Hurricane Galveston: The Deadliest Day in American History

Transfer the body to a barge for burial at sea. (NOAA/Wikimedia Commons Photo Library)

September 8, 1900 was the deadliest day in American history when Galveston, Texas was hit by the most devastating hurricane ever to hit the Gulf Coast. became. Roads were flooded, homes were destroyed, and between 8,000 and 12,000 people died.

A Storm Is Coming

Over a week before her hurricane hit, a ship some 1,000 miles off the West Indies found the weather “bad”. While this isn’t exactly a warning sign, the changeable weather turned dire as soon as it reached North America. The storm hit the Caribbean Sea and originated off the coast of Florida, but was not as powerful as the Gulf of Mexico storm.

It didn’t help that the United States was just two years away from the Spanish-American War, which ended with Spain’s renunciation of its claim to Cuba. The Caribbean country has become the supreme authority on storm tracking, and envy has led the director of the US Weather Service to “block the flow of data from Cuba to the United States.” He came to Galveston on his way up the east coast. To insult the situation in a completely different country was just an act of cutting the coast.

No Warning

On September 6, officials finally suspected that a storm was heading towards Galveston, but by then high winds had paralyzed the town’s telegraph lines, and no warning was given. there was no The only word that came through was from Captain Halsey, the Louisiana captain who had left New Orleans that day to observe the movement of the hurricane he had spotted there.

When local media released information about the hurricane, they said it was just a regular summer storm. In a twist of tragic irony, Bureau of Meteorology official Isaac M. Klein told the audience that the storm’s waves were not strong enough to cause significant damage and ultimately lost his wife to the hurricane. Katherine Vedder Poles remembered seeing a wall of water off the coast:
Everyone was going about their business as usual, but about eleven o’clock her brother Jacob and cousin Allen Brooks came in with a report from the beach. The bay was very rough and the tide was very high… At about 2:30 p.m. [his brothers] came running and saw that the bay looked like a great gray wall about fifteen meters high, I cried out in excitement as I was slowly making my way towards the island.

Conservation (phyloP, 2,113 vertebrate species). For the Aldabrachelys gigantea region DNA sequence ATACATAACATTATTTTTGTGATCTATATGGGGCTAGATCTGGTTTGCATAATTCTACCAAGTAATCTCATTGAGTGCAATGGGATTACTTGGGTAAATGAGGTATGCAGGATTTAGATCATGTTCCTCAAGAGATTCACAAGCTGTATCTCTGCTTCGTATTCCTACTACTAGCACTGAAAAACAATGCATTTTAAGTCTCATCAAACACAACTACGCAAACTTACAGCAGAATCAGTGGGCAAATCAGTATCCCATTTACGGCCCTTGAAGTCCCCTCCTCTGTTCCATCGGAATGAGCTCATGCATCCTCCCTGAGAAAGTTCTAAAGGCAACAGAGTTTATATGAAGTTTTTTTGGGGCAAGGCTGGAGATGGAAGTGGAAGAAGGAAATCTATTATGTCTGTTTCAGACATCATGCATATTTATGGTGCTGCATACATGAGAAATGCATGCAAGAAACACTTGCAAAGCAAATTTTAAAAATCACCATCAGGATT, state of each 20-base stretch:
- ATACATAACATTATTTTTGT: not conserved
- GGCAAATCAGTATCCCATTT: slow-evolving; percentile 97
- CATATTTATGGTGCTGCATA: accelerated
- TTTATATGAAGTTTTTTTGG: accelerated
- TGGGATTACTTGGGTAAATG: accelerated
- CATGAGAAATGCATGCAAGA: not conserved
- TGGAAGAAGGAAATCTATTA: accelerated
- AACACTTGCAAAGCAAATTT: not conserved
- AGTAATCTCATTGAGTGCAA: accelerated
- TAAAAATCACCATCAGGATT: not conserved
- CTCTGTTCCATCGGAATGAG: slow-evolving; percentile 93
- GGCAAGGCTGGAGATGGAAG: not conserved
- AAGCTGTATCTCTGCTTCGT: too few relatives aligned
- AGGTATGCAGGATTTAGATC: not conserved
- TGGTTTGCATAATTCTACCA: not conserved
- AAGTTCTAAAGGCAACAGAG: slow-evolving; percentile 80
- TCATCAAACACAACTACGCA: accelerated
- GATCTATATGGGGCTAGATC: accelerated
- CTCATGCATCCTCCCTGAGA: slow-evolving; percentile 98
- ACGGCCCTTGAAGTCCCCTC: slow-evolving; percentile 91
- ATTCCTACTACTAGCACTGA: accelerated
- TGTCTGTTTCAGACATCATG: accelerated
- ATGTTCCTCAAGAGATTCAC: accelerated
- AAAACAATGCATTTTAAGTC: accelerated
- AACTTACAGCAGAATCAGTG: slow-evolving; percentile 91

Destruction Begins

A Category 4 hurricane hits Galveston in the deadliest day in American history. Storm surges over 15 feet high completely submerged the city, and winds of 145 miles per hour blew the roof shingles at breakneck speed. Homes were demolished as the inhabitants of Galveston, human and otherwise, struggled to survive.

The most terrifying moment of the hurricane was when waves hit her two dormitories in St. Mary’s. When the bodies of about 100 children who lived there were found the next day, rescuers were surprised to find that they had all been tied up. It was later discovered that the 10 nuns on duty were desperately trying to tie the children with clotheslines to keep them from being washed away by the waves. Only three of the St. Mary’s boys managed to escape.

Galveston was once home to some of the finest housing in the world, but one day it became a city of refugees. About 80% of the city’s population had no place to sleep, and an estimated one in five died.

Raised from the rubble

On September 9, Galveston was in rubble and we had no choice but to try to pick it up. Debris and bodies littered the streets, and when not enough volunteers were found to clear the rubble, 50 black men were held at gunpoint and forced to load 700 bodies each onto a barge.

The barge was then taken out to sea and the bodies were casually thrown into the water. But when the bodies washed up on the shore, the city was forced to find an alternative disposal method. Instead, they planted firewood where the corpses piled up, burned them day and night, and paid the laborers entrusted with this nasty duty-free whiskey to dull their senses. The 4,444 survivors who wished to remain in Galveston were housed in makeshift barracks. 17,000 people have settled in places where the military can hide for the next two weeks. The City of Galveston’s Building Commission offered some applicants to rebuild the budget, but most were forced to settle for “blowing away” salvaged from the city’s rubble. On September 13th, with basic water supplies restored, cities across the country donated to Galveston’s recovery efforts. This is believed to have cost the city an estimated $138.6 billion.

The Aftermath of Hurricane Galveston

Galveston was devastated by the 1900 Hurricane, but it also learned valuable lessons. The city hired engineers Alfred Noble, Henry Martin Robert and Ripley HC to design a seawall 17 feet high and 16 miles wide to prevent future storms. Construction began in 1902 but was completed in 1963. Thanks to their efforts, only 53 people lost their lives in a similar hurricane in 1915.

As the years went by, people stopped talking about his 1900 Hurricane His Galveston, unwilling to relive the trauma of that day, but the storm’s destructive power left forecasters with political obligations. could not be instructed to allow Today, Galveston remembers the plight of its first residents, who survived her one of the most terrifying storms of the 20th century. In 2000, the city held an annual memorial service for this storm, dedicating a sculpture depicting a close-knit family to the Galveston Seawall.